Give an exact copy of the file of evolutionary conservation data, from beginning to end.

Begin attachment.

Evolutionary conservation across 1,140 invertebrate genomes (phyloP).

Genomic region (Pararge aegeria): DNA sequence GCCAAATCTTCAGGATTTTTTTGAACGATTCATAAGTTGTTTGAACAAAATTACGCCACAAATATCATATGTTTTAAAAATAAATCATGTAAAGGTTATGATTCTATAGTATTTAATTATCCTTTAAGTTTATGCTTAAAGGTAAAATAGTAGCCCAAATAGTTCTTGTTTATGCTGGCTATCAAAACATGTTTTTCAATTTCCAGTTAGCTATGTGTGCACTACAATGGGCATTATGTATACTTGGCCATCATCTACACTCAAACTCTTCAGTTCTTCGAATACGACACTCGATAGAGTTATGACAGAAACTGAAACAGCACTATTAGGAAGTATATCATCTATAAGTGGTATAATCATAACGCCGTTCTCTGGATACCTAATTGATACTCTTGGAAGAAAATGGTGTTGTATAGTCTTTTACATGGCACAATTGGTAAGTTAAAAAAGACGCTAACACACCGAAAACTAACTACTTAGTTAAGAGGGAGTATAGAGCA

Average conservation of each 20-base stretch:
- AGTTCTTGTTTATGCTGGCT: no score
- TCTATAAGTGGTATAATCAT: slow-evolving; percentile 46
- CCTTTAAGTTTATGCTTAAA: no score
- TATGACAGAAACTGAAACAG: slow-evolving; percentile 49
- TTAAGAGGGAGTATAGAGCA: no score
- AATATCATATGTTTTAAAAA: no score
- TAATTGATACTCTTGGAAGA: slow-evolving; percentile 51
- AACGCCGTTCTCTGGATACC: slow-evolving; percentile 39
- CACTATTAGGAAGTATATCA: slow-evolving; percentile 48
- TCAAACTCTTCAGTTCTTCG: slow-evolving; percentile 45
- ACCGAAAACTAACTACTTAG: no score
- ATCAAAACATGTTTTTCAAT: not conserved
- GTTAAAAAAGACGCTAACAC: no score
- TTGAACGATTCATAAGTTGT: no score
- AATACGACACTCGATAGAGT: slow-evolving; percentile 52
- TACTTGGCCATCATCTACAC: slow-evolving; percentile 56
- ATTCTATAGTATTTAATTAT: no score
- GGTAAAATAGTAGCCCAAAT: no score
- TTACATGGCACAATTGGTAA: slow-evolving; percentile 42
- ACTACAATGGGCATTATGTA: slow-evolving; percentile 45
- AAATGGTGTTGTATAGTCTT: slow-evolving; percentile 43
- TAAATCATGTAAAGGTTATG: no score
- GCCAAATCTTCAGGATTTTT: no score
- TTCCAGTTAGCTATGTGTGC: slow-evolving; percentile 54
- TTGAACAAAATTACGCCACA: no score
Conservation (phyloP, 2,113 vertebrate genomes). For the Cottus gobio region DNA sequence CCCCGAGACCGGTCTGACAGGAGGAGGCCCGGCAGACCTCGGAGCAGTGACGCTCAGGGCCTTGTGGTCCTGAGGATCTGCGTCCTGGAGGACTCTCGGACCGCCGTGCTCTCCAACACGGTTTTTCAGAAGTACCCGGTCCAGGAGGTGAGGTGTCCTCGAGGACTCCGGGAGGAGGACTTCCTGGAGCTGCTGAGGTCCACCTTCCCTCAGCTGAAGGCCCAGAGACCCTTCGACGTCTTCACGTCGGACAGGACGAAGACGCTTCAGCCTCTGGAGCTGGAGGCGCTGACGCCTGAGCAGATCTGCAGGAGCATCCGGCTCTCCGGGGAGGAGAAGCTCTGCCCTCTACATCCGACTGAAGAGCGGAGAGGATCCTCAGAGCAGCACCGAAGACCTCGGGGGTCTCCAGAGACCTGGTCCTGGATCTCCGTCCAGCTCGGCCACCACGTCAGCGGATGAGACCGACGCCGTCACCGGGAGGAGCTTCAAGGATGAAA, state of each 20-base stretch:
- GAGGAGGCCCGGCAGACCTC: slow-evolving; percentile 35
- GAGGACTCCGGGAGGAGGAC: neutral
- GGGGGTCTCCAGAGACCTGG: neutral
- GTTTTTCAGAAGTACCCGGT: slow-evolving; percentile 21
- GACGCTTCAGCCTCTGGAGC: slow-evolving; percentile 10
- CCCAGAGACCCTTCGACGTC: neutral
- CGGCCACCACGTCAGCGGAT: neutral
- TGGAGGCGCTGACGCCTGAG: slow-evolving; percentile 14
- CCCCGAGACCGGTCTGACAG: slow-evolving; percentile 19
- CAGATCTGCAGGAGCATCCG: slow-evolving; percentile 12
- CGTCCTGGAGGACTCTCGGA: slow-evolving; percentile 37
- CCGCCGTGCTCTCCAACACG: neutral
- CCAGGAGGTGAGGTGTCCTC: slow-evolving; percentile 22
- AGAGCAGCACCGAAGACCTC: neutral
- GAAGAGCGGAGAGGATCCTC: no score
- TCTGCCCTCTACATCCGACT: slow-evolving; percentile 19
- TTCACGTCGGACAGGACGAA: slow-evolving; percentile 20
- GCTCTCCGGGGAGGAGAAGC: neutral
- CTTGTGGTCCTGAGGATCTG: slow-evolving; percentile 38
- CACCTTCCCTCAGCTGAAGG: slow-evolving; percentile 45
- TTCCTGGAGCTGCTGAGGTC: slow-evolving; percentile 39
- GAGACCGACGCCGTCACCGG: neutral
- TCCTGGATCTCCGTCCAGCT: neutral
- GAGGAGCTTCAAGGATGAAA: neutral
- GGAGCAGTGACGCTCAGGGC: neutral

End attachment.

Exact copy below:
Evolutionary conservation across 1,140 invertebrate genomes (phyloP).

Genomic region (Pararge aegeria): DNA sequence GCCAAATCTTCAGGATTTTTTTGAACGATTCATAAGTTGTTTGAACAAAATTACGCCACAAATATCATATGTTTTAAAAATAAATCATGTAAAGGTTATGATTCTATAGTATTTAATTATCCTTTAAGTTTATGCTTAAAGGTAAAATAGTAGCCCAAATAGTTCTTGTTTATGCTGGCTATCAAAACATGTTTTTCAATTTCCAGTTAGCTATGTGTGCACTACAATGGGCATTATGTATACTTGGCCATCATCTACACTCAAACTCTTCAGTTCTTCGAATACGACACTCGATAGAGTTATGACAGAAACTGAAACAGCACTATTAGGAAGTATATCATCTATAAGTGGTATAATCATAACGCCGTTCTCTGGATACCTAATTGATACTCTTGGAAGAAAATGGTGTTGTATAGTCTTTTACATGGCACAATTGGTAAGTTAAAAAAGACGCTAACACACCGAAAACTAACTACTTAGTTAAGAGGGAGTATAGAGCA

Average conservation of each 20-base stretch:
- AGTTCTTGTTTATGCTGGCT: no score
- TCTATAAGTGGTATAATCAT: slow-evolving; percentile 46
- CCTTTAAGTTTATGCTTAAA: no score
- TATGACAGAAACTGAAACAG: slow-evolving; percentile 49
- TTAAGAGGGAGTATAGAGCA: no score
- AATATCATATGTTTTAAAAA: no score
- TAATTGATACTCTTGGAAGA: slow-evolving; percentile 51
- AACGCCGTTCTCTGGATACC: slow-evolving; percentile 39
- CACTATTAGGAAGTATATCA: slow-evolving; percentile 48
- TCAAACTCTTCAGTTCTTCG: slow-evolving; percentile 45
- ACCGAAAACTAACTACTTAG: no score
- ATCAAAACATGTTTTTCAAT: not conserved
- GTTAAAAAAGACGCTAACAC: no score
- TTGAACGATTCATAAGTTGT: no score
- AATACGACACTCGATAGAGT: slow-evolving; percentile 52
- TACTTGGCCATCATCTACAC: slow-evolving; percentile 56
- ATTCTATAGTATTTAATTAT: no score
- GGTAAAATAGTAGCCCAAAT: no score
- TTACATGGCACAATTGGTAA: slow-evolving; percentile 42
- ACTACAATGGGCATTATGTA: slow-evolving; percentile 45
- AAATGGTGTTGTATAGTCTT: slow-evolving; percentile 43
- TAAATCATGTAAAGGTTATG: no score
- GCCAAATCTTCAGGATTTTT: no score
- TTCCAGTTAGCTATGTGTGC: slow-evolving; percentile 54
- TTGAACAAAATTACGCCACA: no score
Conservation (phyloP, 2,113 vertebrate genomes). For the Cottus gobio region DNA sequence CCCCGAGACCGGTCTGACAGGAGGAGGCCCGGCAGACCTCGGAGCAGTGACGCTCAGGGCCTTGTGGTCCTGAGGATCTGCGTCCTGGAGGACTCTCGGACCGCCGTGCTCTCCAACACGGTTTTTCAGAAGTACCCGGTCCAGGAGGTGAGGTGTCCTCGAGGACTCCGGGAGGAGGACTTCCTGGAGCTGCTGAGGTCCACCTTCCCTCAGCTGAAGGCCCAGAGACCCTTCGACGTCTTCACGTCGGACAGGACGAAGACGCTTCAGCCTCTGGAGCTGGAGGCGCTGACGCCTGAGCAGATCTGCAGGAGCATCCGGCTCTCCGGGGAGGAGAAGCTCTGCCCTCTACATCCGACTGAAGAGCGGAGAGGATCCTCAGAGCAGCACCGAAGACCTCGGGGGTCTCCAGAGACCTGGTCCTGGATCTCCGTCCAGCTCGGCCACCACGTCAGCGGATGAGACCGACGCCGTCACCGGGAGGAGCTTCAAGGATGAAA, state of each 20-base stretch:
- GAGGAGGCCCGGCAGACCTC: slow-evolving; percentile 35
- GAGGACTCCGGGAGGAGGAC: neutral
- GGGGGTCTCCAGAGACCTGG: neutral
- GTTTTTCAGAAGTACCCGGT: slow-evolving; percentile 21
- GACGCTTCAGCCTCTGGAGC: slow-evolving; percentile 10
- CCCAGAGACCCTTCGACGTC: neutral
- CGGCCACCACGTCAGCGGAT: neutral
- TGGAGGCGCTGACGCCTGAG: slow-evolving; percentile 14
- CCCCGAGACCGGTCTGACAG: slow-evolving; percentile 19
- CAGATCTGCAGGAGCATCCG: slow-evolving; percentile 12
- CGTCCTGGAGGACTCTCGGA: slow-evolving; percentile 37
- CCGCCGTGCTCTCCAACACG: neutral
- CCAGGAGGTGAGGTGTCCTC: slow-evolving; percentile 22
- AGAGCAGCACCGAAGACCTC: neutral
- GAAGAGCGGAGAGGATCCTC: no score
- TCTGCCCTCTACATCCGACT: slow-evolving; percentile 19
- TTCACGTCGGACAGGACGAA: slow-evolving; percentile 20
- GCTCTCCGGGGAGGAGAAGC: neutral
- CTTGTGGTCCTGAGGATCTG: slow-evolving; percentile 38
- CACCTTCCCTCAGCTGAAGG: slow-evolving; percentile 45
- TTCCTGGAGCTGCTGAGGTC: slow-evolving; percentile 39
- GAGACCGACGCCGTCACCGG: neutral
- TCCTGGATCTCCGTCCAGCT: neutral
- GAGGAGCTTCAAGGATGAAA: neutral
- GGAGCAGTGACGCTCAGGGC: neutral